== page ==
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Smith v. United States

United States District Court, C.D. Illinois

June 26, 2018

ROBERT SMITH, Plaintiff,
v.
UNITED STATES OF AMERICA, et al., Defendants.

          MERIT REVIEW ORDER

          MICHAEL M. MIHM UNITED STATES DISTRICT JUDGE

         Plaintiff, proceeding pro se, has filed suit pursuant to Bivens v. Six Unknown Named Agents of the Fed. Bureau of Narcotics, 403 U.S. 388 (1971). The case is before the Court for a merit review pursuant to 28 U.S.C. § 1915A. In reviewing the Complaint, the Court accepts the factual allegations as true, liberally construing them in Plaintiff's favor. Turley v. Rednour, 729 F.3d 645, 649-51 (7th Cir. 2013). However, conclusory statements and labels are insufficient. Enough facts must be provided to “state a claim for relief that is plausible on its face.” Alexander v. United States, 721 F.3d 418, 422 (7th Cir. 2013)(citation and internal quotation marks omitted). While the pleading standard does not require “detailed factual allegations”, it requires “more than an unadorned, the-defendant-unlawfully-harmed-me accusation.” Wilson v. Ryker, 451 Fed.Appx. 588, 589 (7th Cir. 2011) quoting Ashcroft v. Iqbal, 556 U.S. 662, 678 (2009).

         Plaintiff claims that the trial judge in his criminal case applied the wrong statutory guideline and that his 30 year sentence is illegal and unconstitutional. Plaintiff also claims that he is a German citizen and should have been provided access to the German Consulate. Plaintiff requests money damages and injunctive relief, his immediate release from custody. Plaintiff does not name the trial court judge or any other individual, and names only the United States and various federal prisons, FCI-Pekin, the Metropolitan Correctional Center in Chicago, Illinois, FCI-Terre Haute, Indiana and FCI-Beaumont, Texas.

         To state an actionable Bivens claim, a plaintiff must allege that an individual acting under color of state law deprived him of a federal right. Moorer-Bey v. Fed. Bureau of Prisons, No. 12-212, 2012 WL 1409500, at *2 (S.D. Ill. Apr. 22, 2012) (internal citations omitted); Glaus v. Anderson, 408 F.3d 382, 389 (7th Cir. 2005) (“federal prisoners suing under Bivens may sue relevant [government] officials in their individual capacity only.”) Here, Plaintiff asserts a claim against the United States and various Federal Institutions none of which are “individuals” amendable to suit under Bivens. See Moorer-Bey , 2012 WL 1409500, at *2 (dismissing the Federal Bureau of Prisons as a party to a Bivens action). “[A] Bivens action…may be brought only against a federal employee in his or her individual capacity, not against the federal government or its agencies.”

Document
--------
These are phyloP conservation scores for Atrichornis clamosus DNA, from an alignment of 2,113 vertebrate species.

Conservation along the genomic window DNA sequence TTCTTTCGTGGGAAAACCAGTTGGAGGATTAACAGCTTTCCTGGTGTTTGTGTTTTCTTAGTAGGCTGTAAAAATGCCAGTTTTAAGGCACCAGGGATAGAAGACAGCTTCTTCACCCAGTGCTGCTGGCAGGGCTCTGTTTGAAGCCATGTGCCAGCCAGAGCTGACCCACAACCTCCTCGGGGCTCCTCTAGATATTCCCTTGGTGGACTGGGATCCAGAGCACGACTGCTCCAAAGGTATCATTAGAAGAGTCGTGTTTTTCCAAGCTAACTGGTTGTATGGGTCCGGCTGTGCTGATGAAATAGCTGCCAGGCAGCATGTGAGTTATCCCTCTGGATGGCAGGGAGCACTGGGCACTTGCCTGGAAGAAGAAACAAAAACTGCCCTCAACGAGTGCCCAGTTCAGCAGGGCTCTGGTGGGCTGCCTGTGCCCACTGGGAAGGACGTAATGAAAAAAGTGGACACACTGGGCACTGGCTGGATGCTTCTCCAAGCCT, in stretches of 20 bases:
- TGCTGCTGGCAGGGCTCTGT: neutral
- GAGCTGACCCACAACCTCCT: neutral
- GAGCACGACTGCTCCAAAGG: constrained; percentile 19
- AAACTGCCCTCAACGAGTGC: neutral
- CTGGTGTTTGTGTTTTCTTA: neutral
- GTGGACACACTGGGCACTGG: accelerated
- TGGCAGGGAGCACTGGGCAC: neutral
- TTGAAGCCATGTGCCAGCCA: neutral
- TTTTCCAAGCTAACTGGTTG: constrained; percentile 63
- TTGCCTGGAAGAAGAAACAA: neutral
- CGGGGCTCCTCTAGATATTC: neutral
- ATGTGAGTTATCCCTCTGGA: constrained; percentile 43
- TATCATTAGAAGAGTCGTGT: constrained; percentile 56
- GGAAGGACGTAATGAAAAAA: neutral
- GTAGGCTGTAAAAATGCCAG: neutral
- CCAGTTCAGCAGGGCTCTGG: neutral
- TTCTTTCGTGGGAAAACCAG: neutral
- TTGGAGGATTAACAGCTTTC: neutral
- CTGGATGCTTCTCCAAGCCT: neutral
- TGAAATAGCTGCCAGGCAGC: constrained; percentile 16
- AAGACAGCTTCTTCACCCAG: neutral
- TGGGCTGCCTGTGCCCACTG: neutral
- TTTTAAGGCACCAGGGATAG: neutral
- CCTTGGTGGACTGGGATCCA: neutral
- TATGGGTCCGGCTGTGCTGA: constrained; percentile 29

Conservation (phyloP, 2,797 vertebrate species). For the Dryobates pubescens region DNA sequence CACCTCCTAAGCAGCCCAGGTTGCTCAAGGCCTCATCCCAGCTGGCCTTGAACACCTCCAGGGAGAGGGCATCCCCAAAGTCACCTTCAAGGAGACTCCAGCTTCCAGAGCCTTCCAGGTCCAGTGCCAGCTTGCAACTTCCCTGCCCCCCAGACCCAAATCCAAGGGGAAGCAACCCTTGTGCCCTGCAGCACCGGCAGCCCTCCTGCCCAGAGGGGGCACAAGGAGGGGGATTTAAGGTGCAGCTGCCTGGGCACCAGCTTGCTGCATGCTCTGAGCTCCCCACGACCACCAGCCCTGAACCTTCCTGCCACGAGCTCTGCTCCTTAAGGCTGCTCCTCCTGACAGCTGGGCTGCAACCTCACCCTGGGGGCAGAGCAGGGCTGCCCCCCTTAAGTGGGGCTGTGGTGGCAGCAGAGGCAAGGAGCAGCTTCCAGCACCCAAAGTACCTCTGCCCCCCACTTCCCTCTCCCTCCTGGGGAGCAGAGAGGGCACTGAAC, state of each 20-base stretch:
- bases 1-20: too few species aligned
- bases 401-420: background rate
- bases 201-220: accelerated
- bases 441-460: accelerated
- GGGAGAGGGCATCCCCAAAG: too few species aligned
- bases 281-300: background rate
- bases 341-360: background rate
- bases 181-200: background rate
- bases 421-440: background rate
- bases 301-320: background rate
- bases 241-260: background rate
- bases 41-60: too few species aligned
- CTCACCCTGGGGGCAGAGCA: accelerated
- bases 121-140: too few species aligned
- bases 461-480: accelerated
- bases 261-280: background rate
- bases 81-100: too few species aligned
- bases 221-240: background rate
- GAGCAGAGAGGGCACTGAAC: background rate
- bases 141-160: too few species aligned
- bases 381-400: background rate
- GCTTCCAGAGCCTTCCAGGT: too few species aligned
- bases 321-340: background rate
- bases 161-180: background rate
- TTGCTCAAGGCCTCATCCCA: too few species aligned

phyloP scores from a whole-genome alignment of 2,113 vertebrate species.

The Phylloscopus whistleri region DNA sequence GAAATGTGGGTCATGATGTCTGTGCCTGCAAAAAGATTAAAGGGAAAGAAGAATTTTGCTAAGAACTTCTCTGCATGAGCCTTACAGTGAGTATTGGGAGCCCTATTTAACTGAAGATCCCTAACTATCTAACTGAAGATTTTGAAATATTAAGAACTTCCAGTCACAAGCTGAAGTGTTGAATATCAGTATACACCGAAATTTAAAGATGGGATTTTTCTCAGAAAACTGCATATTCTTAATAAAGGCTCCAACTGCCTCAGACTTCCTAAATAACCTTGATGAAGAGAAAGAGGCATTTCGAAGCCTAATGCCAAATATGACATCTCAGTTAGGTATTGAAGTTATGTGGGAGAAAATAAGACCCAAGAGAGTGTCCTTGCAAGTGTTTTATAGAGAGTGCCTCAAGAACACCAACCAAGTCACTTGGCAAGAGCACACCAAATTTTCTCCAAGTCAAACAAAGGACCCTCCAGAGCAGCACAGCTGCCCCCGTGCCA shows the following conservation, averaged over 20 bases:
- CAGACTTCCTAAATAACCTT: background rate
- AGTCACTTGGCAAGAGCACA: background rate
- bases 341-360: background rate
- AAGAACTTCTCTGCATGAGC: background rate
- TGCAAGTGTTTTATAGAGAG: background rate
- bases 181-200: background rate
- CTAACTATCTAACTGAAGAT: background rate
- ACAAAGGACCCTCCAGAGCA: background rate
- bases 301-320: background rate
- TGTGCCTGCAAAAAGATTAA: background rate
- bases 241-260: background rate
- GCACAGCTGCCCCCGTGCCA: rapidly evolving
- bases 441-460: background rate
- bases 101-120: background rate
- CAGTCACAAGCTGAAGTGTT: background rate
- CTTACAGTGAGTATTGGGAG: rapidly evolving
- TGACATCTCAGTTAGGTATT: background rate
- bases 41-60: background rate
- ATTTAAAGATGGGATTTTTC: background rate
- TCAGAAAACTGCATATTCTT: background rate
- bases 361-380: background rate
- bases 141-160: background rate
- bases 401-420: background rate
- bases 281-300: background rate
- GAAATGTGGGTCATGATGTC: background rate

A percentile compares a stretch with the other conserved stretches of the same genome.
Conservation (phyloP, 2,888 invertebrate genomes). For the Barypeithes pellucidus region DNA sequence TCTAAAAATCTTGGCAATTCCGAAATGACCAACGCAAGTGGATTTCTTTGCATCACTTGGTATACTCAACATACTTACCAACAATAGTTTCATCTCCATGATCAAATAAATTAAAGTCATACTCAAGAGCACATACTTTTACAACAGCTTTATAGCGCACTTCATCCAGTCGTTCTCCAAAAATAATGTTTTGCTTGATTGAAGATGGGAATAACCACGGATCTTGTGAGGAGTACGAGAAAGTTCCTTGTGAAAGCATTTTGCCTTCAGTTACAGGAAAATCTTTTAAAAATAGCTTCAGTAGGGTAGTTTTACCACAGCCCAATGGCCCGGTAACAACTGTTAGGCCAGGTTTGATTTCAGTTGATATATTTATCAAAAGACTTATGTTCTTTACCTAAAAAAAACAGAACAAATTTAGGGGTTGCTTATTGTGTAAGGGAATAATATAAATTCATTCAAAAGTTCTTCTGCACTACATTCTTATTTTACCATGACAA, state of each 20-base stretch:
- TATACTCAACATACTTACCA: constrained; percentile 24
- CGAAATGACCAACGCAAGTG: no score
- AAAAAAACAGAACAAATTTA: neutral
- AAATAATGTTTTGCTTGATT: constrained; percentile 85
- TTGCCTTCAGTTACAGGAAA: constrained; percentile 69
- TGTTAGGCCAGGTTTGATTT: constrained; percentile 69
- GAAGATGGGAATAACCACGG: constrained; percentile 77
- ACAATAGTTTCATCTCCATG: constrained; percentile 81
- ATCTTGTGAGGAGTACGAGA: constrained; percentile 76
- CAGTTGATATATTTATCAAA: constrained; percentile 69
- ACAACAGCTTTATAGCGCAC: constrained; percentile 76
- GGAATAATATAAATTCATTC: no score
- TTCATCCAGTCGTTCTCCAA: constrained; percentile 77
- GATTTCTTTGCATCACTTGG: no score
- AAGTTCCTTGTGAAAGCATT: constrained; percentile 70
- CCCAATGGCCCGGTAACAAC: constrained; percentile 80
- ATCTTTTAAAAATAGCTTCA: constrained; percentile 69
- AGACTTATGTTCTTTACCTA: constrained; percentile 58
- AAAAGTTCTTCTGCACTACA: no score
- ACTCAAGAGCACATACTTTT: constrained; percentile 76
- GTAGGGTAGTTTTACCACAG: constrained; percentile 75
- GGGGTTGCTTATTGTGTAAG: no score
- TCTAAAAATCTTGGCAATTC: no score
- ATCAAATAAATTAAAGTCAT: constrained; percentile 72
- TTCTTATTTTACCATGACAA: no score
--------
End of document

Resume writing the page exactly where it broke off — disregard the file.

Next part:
The United States may, of course, be sued under the Federal Tort Claims Act (“FTCA”), 28 U.S.C. § 1346(b), but only to the extent that plaintiff has a parallel claim under state law. Smith v. United States, No. 15-33, 2016 WL 3165533, at *8 (S.D. Ill. June 7, 2016), aff'd, 16-3117, 2017 WL 391872 (7th Cir. Jan. 27, 2017). “Thus, an alleged violation of a federal statute or agency directive can only form the basis for an FTCA claim if the state law imposes a similar obligation upon private persons.” Id. at 8. However, Plaintiff has not asserted an FTCA claim here, and even if he had, he could not obtain immediate release from custody, as the FTCA does not provide for injunctive relief. See 28 U.S.C. § 1346(b) (suit against the United States many only assert money damages).

         Plaintiff's complaint must be dismissed for the additional reason that it is barred under Heck v. Humphrey, 512 U.S. 477 (1994), which prohibits an action which would challenge the validity of an underlying conviction or sentence. The Heck-bar applies unless “the plaintiff can demonstrate that the conviction or sentence has already been invalidated.” Id. at 487. The Heck rule “is intended to prevent collateral attack on a criminal conviction through the vehicle of a civil suit.” McCann v. Neilsen, 466 F.3d 619, 621 (7th Cir.2006). If a prisoner wishes to challenge his conviction or sentence, he may only do so through a habeas corpus action after the exhaustion of state court remedies. Simpson v. Nickel, 450 F.3d 303, 307 (7th Cir. 2006).

         Here, Plaintiff claims that his sentence was illegal and unconstitutional, and that he must be released. A finding in his favor would, of necessity, challenge the validity of the underlying conviction and sentence, and is prohibited under Heck. Figueroa v. U.S., 596 Fed.Appx. 513, 515 (7th Cir. 2015) (applying the bar of Heck v. Humphrey to Bivens actions).

         IT IS THEREFORE ORDERED:

         1) Plaintiff's complaint is DISMISSED for failure to state a claim pursuant to Fed.R.Civ.P. 12(b)(6) and 28 U.S.C. § 1915A. While any proposed amended complaint might be futile under the circumstances, Plaintiff will be given an opportunity to replead, within 30 days. If Plaintiff files an amended complaint it is to be captioned First Amended Complaint and is to contain all of his claims without reference to ...


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